South Koreans tend to value Internet privacy over the right to know, a poll showed Tuesday, with a majority of Internet users believing their personal information is not sufficiently protected online.

 

According to the survey conducted by the National Information Society Agency, around 65 percent of the respondents said they put priority on their privacy over the right to express and know.

 

Another 22.2 percent said the right to express or know still should be more respected than individuals’ privacy.

 

The survey was conducted on 4,300 respondents over the November-December period of 2014 on South Koreans aged six and above from 17 major cities.

 

In a separate question, 69.3 percent of the respondents said they have experienced violations of privacy online, while only 7.4 percent said their private information was concealed.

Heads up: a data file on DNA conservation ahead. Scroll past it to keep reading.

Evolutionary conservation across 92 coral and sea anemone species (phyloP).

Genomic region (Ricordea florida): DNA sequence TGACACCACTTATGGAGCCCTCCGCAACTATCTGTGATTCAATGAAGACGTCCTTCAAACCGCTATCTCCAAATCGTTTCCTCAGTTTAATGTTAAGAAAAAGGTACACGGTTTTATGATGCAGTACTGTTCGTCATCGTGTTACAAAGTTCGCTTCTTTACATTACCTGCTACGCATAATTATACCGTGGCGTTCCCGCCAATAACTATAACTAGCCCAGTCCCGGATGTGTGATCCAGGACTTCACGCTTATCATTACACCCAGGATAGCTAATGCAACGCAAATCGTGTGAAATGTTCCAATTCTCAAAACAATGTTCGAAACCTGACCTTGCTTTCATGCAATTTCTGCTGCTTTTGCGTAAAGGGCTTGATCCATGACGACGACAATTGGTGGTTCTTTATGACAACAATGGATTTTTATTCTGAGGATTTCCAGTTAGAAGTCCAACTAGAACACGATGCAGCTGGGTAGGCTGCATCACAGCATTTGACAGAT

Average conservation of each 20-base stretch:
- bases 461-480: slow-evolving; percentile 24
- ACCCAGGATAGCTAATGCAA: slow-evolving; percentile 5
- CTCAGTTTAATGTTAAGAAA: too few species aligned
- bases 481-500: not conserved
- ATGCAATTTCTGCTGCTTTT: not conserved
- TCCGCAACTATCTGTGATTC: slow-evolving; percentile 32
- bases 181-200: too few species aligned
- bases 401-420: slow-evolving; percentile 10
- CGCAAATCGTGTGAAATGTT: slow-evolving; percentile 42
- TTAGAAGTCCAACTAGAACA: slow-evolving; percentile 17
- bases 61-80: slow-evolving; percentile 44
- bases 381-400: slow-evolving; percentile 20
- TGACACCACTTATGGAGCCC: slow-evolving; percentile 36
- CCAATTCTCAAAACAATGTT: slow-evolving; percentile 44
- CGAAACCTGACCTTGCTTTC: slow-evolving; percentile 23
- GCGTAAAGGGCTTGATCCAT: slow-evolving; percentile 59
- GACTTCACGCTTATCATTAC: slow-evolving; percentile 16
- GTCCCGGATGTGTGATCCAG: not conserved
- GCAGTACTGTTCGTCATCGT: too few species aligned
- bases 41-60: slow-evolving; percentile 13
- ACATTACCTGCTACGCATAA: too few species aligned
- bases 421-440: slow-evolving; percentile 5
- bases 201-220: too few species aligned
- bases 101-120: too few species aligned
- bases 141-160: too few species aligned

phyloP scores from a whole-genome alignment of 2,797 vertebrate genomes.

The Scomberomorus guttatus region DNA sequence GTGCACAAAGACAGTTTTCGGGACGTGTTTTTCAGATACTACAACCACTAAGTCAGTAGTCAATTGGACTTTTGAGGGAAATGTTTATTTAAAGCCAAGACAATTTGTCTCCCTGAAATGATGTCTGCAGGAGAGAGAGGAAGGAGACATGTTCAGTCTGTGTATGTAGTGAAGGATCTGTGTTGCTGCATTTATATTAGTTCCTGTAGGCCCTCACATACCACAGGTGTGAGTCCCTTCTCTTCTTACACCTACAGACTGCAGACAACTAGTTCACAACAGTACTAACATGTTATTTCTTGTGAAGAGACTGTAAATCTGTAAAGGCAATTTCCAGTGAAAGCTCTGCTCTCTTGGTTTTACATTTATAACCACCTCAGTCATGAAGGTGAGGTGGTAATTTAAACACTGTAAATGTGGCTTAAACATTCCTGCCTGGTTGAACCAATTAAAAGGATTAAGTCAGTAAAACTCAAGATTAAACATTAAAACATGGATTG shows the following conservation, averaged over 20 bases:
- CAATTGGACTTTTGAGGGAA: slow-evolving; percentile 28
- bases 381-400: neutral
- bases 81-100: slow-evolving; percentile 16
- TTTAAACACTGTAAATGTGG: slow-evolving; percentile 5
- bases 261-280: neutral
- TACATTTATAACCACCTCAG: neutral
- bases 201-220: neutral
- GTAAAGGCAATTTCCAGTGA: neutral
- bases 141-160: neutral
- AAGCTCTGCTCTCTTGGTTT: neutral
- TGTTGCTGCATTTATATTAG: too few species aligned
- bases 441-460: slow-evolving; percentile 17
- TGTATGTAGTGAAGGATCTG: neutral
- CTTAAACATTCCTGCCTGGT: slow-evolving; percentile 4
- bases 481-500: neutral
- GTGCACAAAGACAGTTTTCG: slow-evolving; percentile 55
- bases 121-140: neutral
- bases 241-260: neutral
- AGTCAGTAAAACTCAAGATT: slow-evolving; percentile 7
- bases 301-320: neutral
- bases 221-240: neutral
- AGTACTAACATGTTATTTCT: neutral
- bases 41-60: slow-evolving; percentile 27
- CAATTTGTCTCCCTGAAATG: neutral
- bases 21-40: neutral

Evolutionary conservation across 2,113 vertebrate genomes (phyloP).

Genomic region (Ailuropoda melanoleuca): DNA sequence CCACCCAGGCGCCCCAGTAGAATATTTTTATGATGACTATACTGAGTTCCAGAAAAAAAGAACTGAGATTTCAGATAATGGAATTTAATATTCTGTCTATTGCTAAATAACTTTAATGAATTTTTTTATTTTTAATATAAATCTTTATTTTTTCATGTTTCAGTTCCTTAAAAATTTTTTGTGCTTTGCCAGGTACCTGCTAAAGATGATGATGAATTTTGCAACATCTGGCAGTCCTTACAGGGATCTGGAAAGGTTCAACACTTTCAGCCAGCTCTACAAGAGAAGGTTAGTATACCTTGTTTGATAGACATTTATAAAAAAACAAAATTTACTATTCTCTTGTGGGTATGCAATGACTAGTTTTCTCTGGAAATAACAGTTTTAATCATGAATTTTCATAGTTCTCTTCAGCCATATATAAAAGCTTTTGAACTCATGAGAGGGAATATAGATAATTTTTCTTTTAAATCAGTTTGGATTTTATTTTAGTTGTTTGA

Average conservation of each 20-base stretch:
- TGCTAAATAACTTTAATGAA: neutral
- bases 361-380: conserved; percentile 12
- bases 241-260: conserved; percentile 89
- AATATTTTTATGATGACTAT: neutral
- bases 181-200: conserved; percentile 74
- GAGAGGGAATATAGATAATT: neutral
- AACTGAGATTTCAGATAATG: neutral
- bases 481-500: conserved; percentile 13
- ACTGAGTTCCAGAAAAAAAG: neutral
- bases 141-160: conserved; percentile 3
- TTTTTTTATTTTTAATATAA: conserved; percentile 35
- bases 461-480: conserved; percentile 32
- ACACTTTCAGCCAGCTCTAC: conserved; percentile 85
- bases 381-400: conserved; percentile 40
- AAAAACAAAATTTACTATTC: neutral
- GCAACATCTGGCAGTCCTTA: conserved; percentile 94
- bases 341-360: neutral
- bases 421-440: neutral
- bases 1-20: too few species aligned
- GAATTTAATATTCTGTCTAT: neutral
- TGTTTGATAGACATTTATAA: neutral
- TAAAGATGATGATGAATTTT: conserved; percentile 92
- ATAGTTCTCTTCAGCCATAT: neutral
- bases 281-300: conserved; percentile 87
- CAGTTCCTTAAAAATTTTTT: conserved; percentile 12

Nearly 54 percent said their right to speech is regulated online, while only 14.1 percent said they have full freedom.

 

Of the combined respondents, 50.8 percent said they limit their activities online in fear of the information being circulated on the Internet permanently.

 

Around 64 percent of the participants also said even celebrities should have the right to hide their information online, also putting emphasis on privacy over the right to know.